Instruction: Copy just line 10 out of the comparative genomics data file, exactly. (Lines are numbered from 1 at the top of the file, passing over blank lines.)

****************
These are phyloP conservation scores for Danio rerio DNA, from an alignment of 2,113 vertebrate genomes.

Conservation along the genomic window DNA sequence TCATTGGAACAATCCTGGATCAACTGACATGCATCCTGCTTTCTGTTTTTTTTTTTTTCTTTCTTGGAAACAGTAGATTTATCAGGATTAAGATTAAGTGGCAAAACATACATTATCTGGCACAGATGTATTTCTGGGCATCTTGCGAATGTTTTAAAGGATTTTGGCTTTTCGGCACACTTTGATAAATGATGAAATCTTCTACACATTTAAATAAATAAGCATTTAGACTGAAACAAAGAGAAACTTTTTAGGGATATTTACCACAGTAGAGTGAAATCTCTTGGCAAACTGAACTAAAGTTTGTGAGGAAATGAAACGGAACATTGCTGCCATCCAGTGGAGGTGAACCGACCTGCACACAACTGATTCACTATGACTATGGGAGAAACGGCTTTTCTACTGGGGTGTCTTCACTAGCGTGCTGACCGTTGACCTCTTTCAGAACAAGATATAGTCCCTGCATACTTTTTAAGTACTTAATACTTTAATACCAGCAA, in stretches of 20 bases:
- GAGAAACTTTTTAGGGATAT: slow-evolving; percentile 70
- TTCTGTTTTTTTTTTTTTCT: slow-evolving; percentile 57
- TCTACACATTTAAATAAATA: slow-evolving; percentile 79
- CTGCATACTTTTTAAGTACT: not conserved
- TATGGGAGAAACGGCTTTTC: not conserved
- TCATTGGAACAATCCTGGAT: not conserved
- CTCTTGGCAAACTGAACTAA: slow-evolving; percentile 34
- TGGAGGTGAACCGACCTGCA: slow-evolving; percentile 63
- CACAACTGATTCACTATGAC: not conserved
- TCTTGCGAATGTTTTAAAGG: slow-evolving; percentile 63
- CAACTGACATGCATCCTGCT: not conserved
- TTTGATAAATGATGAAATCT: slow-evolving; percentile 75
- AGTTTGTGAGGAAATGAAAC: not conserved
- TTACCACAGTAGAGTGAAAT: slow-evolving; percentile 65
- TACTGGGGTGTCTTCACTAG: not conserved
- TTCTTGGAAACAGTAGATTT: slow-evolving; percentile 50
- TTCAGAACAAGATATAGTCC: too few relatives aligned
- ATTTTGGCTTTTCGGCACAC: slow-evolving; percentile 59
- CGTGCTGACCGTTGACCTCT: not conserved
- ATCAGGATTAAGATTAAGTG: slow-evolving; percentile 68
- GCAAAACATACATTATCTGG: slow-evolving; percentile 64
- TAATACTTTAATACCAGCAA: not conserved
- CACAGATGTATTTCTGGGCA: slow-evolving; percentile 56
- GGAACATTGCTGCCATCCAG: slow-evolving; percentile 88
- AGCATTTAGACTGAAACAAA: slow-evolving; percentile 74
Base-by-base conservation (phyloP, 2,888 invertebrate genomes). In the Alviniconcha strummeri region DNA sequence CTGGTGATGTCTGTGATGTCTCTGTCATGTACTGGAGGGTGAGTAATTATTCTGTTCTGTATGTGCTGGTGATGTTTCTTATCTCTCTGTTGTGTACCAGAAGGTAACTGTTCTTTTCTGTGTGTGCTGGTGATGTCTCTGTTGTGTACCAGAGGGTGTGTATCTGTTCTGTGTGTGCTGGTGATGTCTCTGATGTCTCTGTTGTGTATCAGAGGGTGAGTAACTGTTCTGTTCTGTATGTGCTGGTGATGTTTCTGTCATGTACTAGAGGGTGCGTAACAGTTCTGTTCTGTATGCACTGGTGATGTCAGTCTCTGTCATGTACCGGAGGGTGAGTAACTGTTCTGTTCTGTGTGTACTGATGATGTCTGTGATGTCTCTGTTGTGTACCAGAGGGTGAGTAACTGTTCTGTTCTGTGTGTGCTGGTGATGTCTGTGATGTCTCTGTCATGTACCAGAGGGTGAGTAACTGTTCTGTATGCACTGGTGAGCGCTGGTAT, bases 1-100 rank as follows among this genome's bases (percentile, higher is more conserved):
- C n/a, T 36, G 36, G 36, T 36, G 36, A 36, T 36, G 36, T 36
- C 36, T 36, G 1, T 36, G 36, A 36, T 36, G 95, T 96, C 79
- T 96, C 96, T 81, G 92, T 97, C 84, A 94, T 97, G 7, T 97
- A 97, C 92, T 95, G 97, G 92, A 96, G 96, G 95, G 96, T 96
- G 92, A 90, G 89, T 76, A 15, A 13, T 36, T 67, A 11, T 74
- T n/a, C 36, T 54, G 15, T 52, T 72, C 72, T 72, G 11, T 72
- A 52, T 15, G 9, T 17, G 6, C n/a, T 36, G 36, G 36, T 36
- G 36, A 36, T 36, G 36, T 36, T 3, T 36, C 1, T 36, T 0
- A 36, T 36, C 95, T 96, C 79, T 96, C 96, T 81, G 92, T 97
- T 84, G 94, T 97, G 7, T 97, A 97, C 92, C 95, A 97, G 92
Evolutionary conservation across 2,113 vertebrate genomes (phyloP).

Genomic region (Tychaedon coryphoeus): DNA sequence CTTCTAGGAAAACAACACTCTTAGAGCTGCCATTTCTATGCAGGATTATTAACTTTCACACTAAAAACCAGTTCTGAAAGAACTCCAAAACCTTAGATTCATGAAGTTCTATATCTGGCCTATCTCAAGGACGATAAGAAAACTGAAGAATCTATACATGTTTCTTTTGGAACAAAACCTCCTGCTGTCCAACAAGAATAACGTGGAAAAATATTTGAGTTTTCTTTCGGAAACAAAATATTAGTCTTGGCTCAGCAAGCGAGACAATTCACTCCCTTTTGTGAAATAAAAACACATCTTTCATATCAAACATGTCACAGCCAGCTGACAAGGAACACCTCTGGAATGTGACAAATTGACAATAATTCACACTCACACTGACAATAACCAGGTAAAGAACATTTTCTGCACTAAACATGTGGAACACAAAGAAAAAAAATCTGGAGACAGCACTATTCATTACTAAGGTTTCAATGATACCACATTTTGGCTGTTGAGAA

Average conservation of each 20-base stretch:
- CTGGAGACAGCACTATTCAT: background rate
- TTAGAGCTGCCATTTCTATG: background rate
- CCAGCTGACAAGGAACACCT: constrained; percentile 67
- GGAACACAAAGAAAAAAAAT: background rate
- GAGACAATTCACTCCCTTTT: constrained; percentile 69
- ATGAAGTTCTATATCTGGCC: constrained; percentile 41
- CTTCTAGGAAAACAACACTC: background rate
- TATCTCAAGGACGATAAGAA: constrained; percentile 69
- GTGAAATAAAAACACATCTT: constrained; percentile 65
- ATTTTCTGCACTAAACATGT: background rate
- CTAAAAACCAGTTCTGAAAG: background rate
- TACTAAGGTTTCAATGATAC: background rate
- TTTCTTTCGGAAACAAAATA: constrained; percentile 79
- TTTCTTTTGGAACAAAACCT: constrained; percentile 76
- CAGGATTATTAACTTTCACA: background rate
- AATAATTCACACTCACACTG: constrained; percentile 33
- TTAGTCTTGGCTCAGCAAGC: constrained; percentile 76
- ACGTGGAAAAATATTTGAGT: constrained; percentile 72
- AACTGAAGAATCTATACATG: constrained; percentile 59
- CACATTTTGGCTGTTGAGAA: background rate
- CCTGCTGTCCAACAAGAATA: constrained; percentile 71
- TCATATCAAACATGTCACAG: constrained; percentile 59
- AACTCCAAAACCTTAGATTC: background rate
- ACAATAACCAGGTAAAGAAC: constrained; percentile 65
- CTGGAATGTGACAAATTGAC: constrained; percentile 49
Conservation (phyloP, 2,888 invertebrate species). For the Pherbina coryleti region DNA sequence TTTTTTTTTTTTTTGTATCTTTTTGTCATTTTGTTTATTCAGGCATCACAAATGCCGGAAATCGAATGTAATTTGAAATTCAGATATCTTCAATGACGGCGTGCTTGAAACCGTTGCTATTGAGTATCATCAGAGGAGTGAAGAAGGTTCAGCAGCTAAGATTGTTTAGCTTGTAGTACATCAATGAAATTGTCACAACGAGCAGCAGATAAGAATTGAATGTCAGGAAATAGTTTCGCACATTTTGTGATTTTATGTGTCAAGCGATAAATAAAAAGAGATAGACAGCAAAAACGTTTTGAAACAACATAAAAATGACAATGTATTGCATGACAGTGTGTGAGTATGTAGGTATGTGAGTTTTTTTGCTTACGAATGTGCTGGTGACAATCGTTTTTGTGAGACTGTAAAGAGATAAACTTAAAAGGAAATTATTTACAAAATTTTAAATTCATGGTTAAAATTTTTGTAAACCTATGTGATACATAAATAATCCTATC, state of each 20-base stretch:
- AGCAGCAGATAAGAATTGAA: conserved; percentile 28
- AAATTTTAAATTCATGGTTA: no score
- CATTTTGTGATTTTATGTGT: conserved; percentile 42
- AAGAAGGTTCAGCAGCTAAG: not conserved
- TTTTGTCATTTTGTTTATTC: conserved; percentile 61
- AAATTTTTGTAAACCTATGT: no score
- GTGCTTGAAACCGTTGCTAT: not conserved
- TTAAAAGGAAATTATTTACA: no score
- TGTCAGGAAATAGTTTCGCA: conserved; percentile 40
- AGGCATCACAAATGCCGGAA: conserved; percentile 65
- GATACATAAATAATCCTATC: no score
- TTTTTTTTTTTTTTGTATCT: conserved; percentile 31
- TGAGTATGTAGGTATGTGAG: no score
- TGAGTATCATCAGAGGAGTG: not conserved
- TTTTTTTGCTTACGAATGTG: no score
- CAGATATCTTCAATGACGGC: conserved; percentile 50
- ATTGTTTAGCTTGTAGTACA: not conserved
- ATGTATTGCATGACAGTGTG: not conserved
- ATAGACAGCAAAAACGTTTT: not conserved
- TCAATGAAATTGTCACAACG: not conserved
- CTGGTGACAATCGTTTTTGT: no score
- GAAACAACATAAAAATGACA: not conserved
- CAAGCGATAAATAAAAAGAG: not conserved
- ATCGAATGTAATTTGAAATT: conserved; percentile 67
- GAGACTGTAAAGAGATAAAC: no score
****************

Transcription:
- TGGAGGTGAACCGACCTGCA: slow-evolving; percentile 63